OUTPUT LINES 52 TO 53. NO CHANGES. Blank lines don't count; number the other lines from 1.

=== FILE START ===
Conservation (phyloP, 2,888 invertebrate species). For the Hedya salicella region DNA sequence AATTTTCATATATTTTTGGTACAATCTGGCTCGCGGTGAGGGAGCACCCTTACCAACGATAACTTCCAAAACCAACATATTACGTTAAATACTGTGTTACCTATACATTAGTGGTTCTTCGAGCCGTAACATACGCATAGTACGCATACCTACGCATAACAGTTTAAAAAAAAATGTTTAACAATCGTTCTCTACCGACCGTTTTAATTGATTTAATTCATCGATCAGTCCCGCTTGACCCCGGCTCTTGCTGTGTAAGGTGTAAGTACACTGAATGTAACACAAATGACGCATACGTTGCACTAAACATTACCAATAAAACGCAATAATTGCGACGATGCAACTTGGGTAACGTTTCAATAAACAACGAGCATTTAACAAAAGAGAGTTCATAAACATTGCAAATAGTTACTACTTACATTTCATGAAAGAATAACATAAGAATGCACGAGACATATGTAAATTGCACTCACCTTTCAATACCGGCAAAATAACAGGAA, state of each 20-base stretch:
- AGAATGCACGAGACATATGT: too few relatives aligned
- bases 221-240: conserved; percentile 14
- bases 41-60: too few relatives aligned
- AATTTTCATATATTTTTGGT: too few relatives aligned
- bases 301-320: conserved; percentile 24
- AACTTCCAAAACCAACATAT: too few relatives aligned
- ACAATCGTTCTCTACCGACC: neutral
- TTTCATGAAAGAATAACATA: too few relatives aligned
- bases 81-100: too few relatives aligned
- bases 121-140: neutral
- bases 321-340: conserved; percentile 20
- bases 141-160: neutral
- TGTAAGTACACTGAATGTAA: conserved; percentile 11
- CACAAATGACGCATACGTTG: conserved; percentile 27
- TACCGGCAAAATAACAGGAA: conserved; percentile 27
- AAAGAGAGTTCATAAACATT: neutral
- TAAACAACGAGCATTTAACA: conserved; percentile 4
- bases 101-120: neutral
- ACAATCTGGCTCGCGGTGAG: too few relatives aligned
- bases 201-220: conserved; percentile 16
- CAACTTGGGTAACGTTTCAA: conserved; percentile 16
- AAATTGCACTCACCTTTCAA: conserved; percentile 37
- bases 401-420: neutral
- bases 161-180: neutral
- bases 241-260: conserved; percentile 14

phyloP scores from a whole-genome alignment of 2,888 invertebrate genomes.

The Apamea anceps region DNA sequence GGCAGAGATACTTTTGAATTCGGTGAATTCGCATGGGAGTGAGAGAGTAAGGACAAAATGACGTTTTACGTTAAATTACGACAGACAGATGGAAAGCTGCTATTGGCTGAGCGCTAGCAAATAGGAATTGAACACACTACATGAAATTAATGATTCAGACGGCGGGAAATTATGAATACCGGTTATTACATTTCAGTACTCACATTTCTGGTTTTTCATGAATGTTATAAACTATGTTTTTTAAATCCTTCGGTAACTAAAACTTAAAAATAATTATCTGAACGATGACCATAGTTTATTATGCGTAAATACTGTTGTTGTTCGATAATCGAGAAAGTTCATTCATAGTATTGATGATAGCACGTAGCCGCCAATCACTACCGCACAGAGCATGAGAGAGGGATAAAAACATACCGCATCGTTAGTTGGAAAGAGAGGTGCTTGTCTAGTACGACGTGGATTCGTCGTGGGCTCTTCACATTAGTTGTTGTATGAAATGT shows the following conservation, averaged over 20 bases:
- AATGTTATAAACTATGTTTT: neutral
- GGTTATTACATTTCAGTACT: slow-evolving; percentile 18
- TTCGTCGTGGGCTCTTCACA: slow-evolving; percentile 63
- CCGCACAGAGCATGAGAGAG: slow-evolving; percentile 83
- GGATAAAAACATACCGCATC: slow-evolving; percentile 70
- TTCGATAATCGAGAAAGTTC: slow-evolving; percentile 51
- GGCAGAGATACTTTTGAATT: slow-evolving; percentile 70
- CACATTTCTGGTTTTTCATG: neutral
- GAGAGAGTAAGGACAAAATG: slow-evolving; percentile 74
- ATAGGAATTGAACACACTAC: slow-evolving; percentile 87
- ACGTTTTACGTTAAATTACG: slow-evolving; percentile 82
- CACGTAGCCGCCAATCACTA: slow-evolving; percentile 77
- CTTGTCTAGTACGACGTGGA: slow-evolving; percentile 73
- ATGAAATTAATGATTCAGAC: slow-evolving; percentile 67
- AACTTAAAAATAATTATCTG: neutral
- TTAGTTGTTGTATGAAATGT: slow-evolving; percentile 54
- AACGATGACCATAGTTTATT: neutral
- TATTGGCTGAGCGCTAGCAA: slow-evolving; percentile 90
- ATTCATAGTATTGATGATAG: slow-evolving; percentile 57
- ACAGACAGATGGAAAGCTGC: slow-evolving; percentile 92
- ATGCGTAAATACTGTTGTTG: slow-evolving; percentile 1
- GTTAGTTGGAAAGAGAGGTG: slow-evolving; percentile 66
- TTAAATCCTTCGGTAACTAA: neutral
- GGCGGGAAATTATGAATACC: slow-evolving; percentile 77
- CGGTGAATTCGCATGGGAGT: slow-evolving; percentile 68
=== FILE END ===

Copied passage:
- GGCGGGAAATTATGAATACC: slow-evolving; percentile 77
- CGGTGAATTCGCATGGGAGT: slow-evolving; percentile 68